Researchers at the University of Pennsylvania analyzed news coverage of a videotaped assisted suicide that was shown on the CBS news magazine "60 Minutes" in November 1998.
Jack Kevorkian, M.D., a longtime euthanasia activist, provided the videotape showing himself assisting the suicide of a patient with amyotrophic lateral sclerosis (commonly known as Lou Gehrig's disease), a debilitating and ultimately fatal central nervous system disorder.
In a report to RWJF on their analysis, the researchers offered the following conclusions:
- Broadcast of the videotape sparked a large rise in articles that mentioned euthanasia or physician-assisted suicide.
- The increase in coverage, however, did not lead to a broadened discussion of the bioethical or legal issues surrounding Dr. Kevorkian's actions. Instead, the articles overwhelmingly framed Kevorkian's activities as a crime-and-personality story.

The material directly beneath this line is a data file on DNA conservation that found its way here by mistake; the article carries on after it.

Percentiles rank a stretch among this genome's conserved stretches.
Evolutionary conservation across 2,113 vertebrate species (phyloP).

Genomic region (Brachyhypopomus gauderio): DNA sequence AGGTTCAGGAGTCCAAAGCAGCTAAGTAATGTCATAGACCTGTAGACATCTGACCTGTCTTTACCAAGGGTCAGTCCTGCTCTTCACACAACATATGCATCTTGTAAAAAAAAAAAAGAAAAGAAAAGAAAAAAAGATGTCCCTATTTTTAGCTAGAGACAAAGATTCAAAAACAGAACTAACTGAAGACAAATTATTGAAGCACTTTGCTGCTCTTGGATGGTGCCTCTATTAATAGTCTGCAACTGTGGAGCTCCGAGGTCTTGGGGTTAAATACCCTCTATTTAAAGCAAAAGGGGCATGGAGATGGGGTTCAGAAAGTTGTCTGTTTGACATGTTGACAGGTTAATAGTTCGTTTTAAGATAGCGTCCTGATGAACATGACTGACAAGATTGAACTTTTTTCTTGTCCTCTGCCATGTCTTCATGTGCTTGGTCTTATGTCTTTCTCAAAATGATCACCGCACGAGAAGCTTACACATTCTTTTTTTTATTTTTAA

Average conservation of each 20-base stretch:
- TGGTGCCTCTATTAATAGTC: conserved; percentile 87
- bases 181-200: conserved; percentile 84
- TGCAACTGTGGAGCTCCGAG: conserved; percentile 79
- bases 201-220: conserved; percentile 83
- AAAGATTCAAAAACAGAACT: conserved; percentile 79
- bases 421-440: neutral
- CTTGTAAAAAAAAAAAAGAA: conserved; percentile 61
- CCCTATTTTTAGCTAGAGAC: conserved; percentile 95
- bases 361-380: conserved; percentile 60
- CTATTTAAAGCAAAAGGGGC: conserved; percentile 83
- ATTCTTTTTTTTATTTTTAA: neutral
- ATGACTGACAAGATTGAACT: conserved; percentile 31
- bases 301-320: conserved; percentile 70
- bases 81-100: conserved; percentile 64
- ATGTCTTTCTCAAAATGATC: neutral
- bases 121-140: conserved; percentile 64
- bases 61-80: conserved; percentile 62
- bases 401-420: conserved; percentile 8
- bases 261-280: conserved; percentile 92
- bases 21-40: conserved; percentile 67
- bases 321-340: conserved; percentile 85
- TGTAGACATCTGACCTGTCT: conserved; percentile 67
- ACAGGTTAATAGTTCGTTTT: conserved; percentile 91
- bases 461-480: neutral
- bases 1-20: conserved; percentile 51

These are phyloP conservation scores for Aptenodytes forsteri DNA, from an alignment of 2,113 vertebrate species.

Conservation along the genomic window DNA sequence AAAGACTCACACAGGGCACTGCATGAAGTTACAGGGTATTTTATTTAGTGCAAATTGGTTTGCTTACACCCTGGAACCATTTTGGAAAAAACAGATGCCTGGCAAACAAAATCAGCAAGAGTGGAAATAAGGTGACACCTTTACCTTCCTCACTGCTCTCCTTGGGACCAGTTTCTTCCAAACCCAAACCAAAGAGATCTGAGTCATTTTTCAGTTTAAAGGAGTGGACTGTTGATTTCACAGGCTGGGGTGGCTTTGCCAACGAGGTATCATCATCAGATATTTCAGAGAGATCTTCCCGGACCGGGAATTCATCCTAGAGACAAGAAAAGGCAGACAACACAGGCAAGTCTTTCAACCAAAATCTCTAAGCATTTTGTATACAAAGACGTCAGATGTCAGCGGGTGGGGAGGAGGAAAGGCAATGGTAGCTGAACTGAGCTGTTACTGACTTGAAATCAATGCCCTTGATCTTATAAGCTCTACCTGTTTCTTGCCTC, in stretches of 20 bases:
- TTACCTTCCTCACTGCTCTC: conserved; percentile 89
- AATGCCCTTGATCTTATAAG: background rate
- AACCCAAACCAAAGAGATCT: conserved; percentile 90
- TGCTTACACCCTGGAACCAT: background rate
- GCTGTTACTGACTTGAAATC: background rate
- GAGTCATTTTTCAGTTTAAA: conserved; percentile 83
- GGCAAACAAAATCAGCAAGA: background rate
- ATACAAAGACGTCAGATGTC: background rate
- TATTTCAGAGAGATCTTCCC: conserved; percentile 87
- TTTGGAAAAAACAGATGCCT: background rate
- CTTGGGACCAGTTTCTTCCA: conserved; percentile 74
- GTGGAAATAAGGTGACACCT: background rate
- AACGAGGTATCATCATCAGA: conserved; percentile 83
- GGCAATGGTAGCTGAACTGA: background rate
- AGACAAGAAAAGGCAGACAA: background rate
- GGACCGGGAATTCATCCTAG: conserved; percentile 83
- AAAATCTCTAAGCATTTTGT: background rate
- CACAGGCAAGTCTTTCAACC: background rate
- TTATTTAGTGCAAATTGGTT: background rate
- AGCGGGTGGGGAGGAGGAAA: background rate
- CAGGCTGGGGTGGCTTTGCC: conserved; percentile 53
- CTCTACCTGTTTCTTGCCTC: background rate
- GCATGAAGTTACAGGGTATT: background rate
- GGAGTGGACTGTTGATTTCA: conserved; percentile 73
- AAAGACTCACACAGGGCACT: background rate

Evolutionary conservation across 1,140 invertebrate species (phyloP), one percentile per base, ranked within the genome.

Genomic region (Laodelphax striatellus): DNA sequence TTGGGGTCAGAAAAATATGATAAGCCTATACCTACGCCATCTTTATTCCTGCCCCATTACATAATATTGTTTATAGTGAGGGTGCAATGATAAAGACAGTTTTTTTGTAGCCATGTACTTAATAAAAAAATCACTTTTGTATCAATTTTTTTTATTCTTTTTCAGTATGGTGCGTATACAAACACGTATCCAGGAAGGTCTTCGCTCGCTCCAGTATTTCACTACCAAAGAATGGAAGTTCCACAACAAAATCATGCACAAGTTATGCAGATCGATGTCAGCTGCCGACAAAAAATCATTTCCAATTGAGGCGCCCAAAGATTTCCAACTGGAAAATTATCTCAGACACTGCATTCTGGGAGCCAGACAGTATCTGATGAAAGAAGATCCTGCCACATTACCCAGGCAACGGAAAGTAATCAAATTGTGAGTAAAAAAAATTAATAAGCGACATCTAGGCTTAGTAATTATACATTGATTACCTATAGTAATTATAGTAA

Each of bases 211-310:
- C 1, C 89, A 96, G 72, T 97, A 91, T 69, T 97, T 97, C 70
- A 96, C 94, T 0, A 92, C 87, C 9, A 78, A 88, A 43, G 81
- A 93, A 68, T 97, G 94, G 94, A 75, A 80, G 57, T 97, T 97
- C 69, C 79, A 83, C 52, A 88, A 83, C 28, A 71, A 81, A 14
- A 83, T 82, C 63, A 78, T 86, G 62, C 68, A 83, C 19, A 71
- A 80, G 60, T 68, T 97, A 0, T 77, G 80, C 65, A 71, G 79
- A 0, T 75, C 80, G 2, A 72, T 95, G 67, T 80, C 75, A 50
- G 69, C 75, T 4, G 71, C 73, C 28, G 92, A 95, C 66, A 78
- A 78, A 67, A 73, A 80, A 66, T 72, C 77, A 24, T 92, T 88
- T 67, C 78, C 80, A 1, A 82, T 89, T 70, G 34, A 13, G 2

- While some coverage of the philosophical, social and political issues surrounding euthanasia was evident in the period leading up to the broadcast, the focus on Kevorkian's acts as a crime-and-personality story diminished attention to these topics for weeks after the videotape first aired.
- Prosecutors and defense attorneys far outnumbered other sources — including physicians, nurses, ethicists, patients and advocacy group representatives — that could have provided alternative perspectives on the incident.
- The findings raise questions about the ability of stories of this nature to push the mainstream press to look beyond the acts of "zealots" to the social context surrounding them.
The Robert Wood Johnson Foundation (RWJF) supported the project with a grant of $24,494 from January to March 1999.